I tried very carefully in all parts to ascertain the direction of cleavage: the disintegrated gneiss not often allowed this & the direction was certainly variable. I have seen it E & W & again WNW 1/2 N & ESE to S. dipping at an angle of 35°. — But certainly the prevailing dip direction in the greater proportion of cases, was within a point

374 verso [blank]


Valparaiso (5)

of each side of S by E & N by W. —

The hills, or bank, beneath which Valparaiso is built has a height of about 13 to 1500 ft. the highest being 1626 ft. In waling about the country, it is evident all the lines of hills are nothing more than what is left, unremoved, between the valley, which slope to the sea. — The country is in fact a gently sloping platform of gneiss, traversed by numerous broard deep flat valleys of same figure as those eaten into plains of Patagonia: & probably by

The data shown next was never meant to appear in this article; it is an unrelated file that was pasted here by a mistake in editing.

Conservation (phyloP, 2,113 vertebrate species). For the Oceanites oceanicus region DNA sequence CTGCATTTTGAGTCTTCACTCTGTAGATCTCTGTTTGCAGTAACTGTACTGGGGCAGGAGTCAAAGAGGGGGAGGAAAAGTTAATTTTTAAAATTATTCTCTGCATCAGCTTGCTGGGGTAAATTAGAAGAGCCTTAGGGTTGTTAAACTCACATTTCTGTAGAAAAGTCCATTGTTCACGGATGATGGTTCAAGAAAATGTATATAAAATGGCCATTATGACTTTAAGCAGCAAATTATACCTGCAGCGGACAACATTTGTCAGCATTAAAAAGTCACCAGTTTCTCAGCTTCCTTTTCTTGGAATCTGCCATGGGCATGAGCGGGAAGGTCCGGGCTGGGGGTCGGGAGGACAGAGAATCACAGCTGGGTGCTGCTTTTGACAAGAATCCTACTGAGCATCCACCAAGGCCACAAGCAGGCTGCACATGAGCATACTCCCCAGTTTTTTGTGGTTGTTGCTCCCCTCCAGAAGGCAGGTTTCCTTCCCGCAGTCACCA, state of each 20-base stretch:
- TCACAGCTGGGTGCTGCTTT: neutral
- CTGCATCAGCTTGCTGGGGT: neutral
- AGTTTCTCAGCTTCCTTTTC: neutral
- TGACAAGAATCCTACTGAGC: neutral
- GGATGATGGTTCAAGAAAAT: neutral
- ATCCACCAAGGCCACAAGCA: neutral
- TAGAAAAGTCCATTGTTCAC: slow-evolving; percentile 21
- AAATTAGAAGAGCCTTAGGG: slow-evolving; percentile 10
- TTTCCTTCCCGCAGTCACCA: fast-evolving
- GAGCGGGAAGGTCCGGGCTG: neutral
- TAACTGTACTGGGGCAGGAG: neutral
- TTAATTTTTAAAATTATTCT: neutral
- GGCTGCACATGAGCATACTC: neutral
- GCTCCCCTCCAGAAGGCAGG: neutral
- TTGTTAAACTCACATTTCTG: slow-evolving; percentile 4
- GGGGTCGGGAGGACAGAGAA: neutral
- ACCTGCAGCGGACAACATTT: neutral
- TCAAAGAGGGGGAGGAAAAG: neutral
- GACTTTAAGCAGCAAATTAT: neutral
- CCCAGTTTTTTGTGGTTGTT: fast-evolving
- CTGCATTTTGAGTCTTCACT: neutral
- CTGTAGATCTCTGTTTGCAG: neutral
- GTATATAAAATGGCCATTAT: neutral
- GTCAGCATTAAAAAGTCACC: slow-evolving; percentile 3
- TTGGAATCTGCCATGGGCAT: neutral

The summit of the hills, (or intervals between valleys) are quite flat topped: a person approaching some of them would suppose he would find there now a plain on summit.

Reason will presently be given to show

The sea has probably been the agent in leveling & during the gradual retreat of scraping out the valleys.

I collected, during my excursion, geological notices of several localities.

I at present see no better order of relating them than that in which I observed them. —

The Cerro de Chilicauguen lies between the great valley of Quillota & the lesser ones of Quintero, near to its base we loose the gneiss & in its place find porphyritic greenstones. The general basis is (2263) is a compact (∠r semi=conch. fracture) dark-

375 verso [blank]


Chili Valparaiso (6)